A Companion to Viceregal Mexico City, 1519-1821 presents an overview of colonial Mexico City and the important role it played in the creation of the early modern Hispanic world. Dr. Cristina González’s essay, “Visualizing Corporate Piety: The Art of Religious Brotherhoods,” considers how residents of the city performed their ethnic and social identities through confraternities. Her chapter is devoted to the art and visual culture of these lay religious associations. Research for the essay was supported by the Oklahoma Humanities Council and the Arts and Sciences Research Grant at Oklahoma State University.
Visualizing Femme: Curating the Gardiner Gallery Collection will be our first roundtable of the school year, set for August 26th from noon to 1 PM. This presentation will highlight Dr. Siddons providing her experience with curating the collection. Jace Earwood and myself will present our research for the Visualizing Femme exhibition.
Graphex 52, the 52nd Annual Regional Design Award Exhibition, sponsored by Art Directors Club of Tulsa
Congratulations to all our professional Graphex Winners! Graphic design faculty Pouya Jahanshahi was a winner, while Nick Mendoza, and Ting Wang received Honorable mentions for their work in the professional category.
Three nationally renowned judges for Graphex 52 were chosen for their experience and expertise: Winston Elliott, Sr. Designer for Taco Bell's in-house agency, Taco Bell Design; Paula Spence, Art Director and Designer in the animation industry, most recently at Cartoon Network Studios and ShadowMachine; and Fidel Peña of Underline Studio.
Manifest is very pleased to announce that, although delayed by the pandemic, the jury process for the fourth annual Manifest Grand Jury Prize for the gallery's most recently concluded exhibition season (2019/2020— season 16) is now complete.
Season 16 exhibitions in Manifest's East Walnut Hills (Cincinnati, Ohio) spaces presented a total of 471 works by 336 artists from 43 states and 7 countries between September 2019 and August 2020. The Grand Jury Prize finalists were determined by virtue of their ranking in their respective exhibition juries. The Prize featured a pool of 53 finalist works by 50 artists, representing 33 different exhibitions. Details on the exhibits, and all of season 16, can found online at (www.manifestgallery.org/about/schedule16.html).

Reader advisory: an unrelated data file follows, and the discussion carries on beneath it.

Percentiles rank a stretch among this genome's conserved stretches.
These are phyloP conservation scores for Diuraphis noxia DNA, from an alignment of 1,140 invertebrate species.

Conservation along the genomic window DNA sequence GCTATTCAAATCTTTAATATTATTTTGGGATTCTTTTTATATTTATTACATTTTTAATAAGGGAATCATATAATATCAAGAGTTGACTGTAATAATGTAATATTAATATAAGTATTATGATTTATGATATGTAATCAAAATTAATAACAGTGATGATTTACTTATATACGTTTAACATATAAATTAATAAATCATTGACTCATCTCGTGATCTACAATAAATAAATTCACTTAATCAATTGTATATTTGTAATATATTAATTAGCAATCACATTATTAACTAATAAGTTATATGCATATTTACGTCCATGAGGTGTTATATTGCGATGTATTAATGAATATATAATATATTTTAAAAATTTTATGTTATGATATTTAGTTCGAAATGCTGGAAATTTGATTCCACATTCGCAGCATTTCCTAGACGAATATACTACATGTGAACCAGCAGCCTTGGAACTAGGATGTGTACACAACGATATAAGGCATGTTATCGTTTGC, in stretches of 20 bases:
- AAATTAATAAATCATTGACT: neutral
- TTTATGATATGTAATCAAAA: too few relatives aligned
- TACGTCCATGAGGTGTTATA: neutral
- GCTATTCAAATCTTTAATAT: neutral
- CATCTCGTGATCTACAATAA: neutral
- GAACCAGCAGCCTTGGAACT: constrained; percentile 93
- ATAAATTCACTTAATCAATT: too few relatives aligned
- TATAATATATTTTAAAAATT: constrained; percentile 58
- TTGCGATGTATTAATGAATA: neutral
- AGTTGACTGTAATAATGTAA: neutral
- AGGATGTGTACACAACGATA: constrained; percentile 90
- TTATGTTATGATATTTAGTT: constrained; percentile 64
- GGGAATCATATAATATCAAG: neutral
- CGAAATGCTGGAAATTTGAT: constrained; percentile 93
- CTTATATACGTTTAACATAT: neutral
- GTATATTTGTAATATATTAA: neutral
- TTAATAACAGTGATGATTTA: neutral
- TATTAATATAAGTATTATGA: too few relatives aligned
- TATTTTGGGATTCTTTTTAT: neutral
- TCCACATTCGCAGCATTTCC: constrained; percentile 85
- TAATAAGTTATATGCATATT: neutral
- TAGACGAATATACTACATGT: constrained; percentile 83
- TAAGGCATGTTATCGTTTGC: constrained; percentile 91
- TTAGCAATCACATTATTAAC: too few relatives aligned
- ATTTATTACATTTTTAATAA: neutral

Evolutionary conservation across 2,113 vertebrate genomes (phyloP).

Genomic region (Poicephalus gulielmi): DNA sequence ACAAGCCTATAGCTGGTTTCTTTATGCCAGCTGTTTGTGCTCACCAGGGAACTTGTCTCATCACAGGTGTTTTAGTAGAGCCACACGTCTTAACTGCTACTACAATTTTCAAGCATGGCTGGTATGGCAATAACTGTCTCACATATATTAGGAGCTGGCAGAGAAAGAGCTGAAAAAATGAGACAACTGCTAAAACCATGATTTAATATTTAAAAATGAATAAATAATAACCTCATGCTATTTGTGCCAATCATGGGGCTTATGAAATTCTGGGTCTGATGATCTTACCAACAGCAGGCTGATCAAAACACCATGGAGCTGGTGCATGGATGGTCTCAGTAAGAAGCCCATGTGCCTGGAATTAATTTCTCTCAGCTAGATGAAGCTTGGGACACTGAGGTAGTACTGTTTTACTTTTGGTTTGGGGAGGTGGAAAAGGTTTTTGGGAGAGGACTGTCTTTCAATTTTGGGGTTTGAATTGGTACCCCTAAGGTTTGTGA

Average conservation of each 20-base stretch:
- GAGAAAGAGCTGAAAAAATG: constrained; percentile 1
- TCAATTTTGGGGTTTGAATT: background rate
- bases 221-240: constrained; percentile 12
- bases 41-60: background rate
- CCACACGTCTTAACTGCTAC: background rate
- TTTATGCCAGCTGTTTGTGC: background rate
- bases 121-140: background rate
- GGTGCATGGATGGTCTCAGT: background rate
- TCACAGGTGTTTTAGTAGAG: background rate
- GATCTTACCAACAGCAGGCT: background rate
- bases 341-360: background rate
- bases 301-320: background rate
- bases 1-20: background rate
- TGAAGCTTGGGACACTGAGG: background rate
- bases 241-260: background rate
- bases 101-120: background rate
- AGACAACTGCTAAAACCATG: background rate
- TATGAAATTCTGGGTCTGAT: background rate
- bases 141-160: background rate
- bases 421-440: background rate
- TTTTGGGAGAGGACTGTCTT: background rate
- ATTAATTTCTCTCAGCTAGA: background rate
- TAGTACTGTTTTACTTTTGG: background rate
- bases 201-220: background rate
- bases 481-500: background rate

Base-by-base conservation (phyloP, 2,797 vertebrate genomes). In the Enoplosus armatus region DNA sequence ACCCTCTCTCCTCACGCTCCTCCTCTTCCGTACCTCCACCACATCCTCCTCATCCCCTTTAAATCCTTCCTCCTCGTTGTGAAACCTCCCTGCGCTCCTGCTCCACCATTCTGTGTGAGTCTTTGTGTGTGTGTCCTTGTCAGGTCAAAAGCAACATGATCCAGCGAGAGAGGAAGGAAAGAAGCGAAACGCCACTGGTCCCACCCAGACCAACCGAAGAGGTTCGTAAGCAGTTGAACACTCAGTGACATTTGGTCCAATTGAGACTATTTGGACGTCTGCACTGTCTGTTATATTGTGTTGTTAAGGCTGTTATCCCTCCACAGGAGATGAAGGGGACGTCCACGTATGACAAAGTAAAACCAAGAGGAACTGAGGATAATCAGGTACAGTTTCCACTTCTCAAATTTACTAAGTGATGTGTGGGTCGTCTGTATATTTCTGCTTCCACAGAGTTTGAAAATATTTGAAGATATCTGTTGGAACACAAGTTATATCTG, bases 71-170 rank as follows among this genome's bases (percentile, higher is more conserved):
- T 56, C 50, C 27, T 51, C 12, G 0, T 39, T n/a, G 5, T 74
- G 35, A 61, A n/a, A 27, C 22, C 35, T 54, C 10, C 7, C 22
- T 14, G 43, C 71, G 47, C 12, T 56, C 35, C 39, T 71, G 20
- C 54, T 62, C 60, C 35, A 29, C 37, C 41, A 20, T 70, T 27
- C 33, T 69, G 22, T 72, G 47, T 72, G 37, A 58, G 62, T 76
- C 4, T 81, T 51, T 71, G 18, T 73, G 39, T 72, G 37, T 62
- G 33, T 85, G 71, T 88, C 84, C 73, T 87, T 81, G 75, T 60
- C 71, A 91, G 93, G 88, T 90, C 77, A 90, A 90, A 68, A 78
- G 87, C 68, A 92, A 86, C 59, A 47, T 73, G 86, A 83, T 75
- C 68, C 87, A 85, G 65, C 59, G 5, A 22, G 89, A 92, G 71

Out of 53 finalists for the Prize a jury of eighteen arts professionals from across the U.S. selected the winning work. We offer our sincere congratulations to Jessica Teckemeyer for taking the $2500 prize for her sculpture "Fox or Foe" featured in the group exhibition MONSTERS.
Sixteen individual artists and art organizations in M-AAA’s region have been awarded Artistic Innovations grants of up to $15,000 for the creation or production of new artwork. For FY22 (July 1, 2021–June 30, 2022), the projects range from a new play by Nebraska playwright Beaufield Berry about the first Juneteenth to a movement performance (pictured above) that combines lucha wrestling with Aztec mythology for Prism Movement Theater in Dallas, Texas. These grants are made possible through support from the National Endowment for the Arts.
Assistant Professor James Ewald was awarded a $10,000 grant. his project will be : Flat Land: The History of Oklahoma Skateboarding Skateboarding in Oklahoma is the focus of James Ewald’s project. Called Flat Land, the project will create a limited edition book and prints about the history of the sport as told through interviews, photographs, unpublished stories, and research about competitions, companies, and more in Oklahoma. The project will include a presentation about skateboarding and the process of the project at the Oklahoma Contemporary Arts Center. This is Ewald’s first Artistic Innovations grant.